clutter primary

How to block the Web's worst clutter

Reader Andrew Locke has no lack of bad luck with unwanted Web content to look at. He'd like to lock out some of it. He writes:

Over the years I’ve found that webpages get more junked up with pop-up ads, pop-over windows, and redirects to pages I don’t want to see. Is there some way to keep this stuff from happening?

As someone who makes a goodly portion of his living from Web-based advertising, I’ll put in a plug for sites that do this kind of thing: Ads and your clicks are what keep many of these companies in business. In lieu of visits from nattily attired executives rattling a tin cup and shouting “Give us money if you want to look at our pages!” ads become the de facto price for viewing online content.

That said, as someone who spends a lot of time browsing the Web, I agree that at some point enough is enough. If I can’t see what I came to read for all the ad clutter, I’m either going to take my eyeballs elsewhere or find a way to block the most obnoxious items.

As I outlined in “How to block auto-play videos,” installing a Flash blocker and shutting off audio and video that play unbidden are pretty easy to do. But a tool like that won’t block other kinds of effluvia—redirects to ad pages or little drawers that jump out at you from the edges of your browser window.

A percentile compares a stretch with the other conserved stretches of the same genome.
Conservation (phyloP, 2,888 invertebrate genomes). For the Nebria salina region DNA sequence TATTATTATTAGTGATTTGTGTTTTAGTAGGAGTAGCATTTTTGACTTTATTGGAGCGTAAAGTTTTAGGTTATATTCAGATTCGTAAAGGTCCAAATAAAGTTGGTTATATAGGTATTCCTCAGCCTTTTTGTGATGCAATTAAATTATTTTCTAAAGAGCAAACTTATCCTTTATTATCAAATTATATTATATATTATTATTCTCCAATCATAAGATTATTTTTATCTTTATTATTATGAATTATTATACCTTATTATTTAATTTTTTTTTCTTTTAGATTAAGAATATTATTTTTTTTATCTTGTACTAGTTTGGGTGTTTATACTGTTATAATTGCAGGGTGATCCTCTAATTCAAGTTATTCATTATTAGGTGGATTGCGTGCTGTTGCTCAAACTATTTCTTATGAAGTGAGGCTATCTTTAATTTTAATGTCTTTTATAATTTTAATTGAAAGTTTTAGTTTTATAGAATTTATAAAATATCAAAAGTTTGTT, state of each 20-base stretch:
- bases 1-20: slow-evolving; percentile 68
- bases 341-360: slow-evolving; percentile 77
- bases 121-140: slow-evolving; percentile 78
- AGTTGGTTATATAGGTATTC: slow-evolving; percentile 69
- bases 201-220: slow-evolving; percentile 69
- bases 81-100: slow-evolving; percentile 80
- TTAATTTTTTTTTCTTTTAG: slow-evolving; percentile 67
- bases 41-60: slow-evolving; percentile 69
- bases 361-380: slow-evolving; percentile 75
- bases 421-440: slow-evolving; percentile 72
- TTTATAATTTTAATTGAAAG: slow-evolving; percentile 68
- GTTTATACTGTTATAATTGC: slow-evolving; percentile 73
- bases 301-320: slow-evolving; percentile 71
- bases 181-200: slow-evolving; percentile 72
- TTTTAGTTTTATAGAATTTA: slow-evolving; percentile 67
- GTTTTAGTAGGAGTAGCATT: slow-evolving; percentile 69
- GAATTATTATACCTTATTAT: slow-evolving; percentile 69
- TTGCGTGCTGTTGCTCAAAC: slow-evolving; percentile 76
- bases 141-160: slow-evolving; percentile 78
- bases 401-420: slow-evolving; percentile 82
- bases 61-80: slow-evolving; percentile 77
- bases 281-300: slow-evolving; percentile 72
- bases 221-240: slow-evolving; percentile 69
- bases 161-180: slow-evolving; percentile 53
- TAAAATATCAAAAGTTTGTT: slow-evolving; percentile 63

These elements are created using JavaScript, and regrettably JavaScript within a browser is generally an on/off affair. For example, within Safari you can choose Preferences > Security and then disable the Enable JavaScript option. Similarly, on iOS devices you can go to Settings > Safari > Advanced and toggle off the JavaScript switch. When you do this, however, JavaScript is dead for every site you visit. Yes, switching it off disables a site’s distracting elements, but it also disables a lot of its useful ones—commenting systems, videos you do want to see, and pretty much everything that makes rich media so rich.

Given that trade-off, within Safari I tend to click the Reader button that appears next to the Address field when a site is particularly intrusive. Doing so presents you with a page stripped of everything but the story and the images it contains.

googleblockjavascript

Google Chrome lets you block JavaScript on a site-by-site basis.

But Safari isn’t your only browser choice. Google Chrome happens to have a feature that you might like. Within Chrome, choose Preferences and then click Settings. Within the Settings window, click the Show Advanced Settings link. In the Privacy area that appears below that, click the Content Settings button. In the resulting Content Settings window, click the Manage Exceptions button that appears in the JavaScript area. In that window, type the name of a site into the Hostname Pattern field, in this form: [*.]example.com. This ensures that no page within that site can use JavaScript. (For finer control leave out the [*.] and specify particular pages such as popupad.example.com.) From the pop-up menu to the right, select Block. JavaScript is now dead for that site but will work elsewhere.

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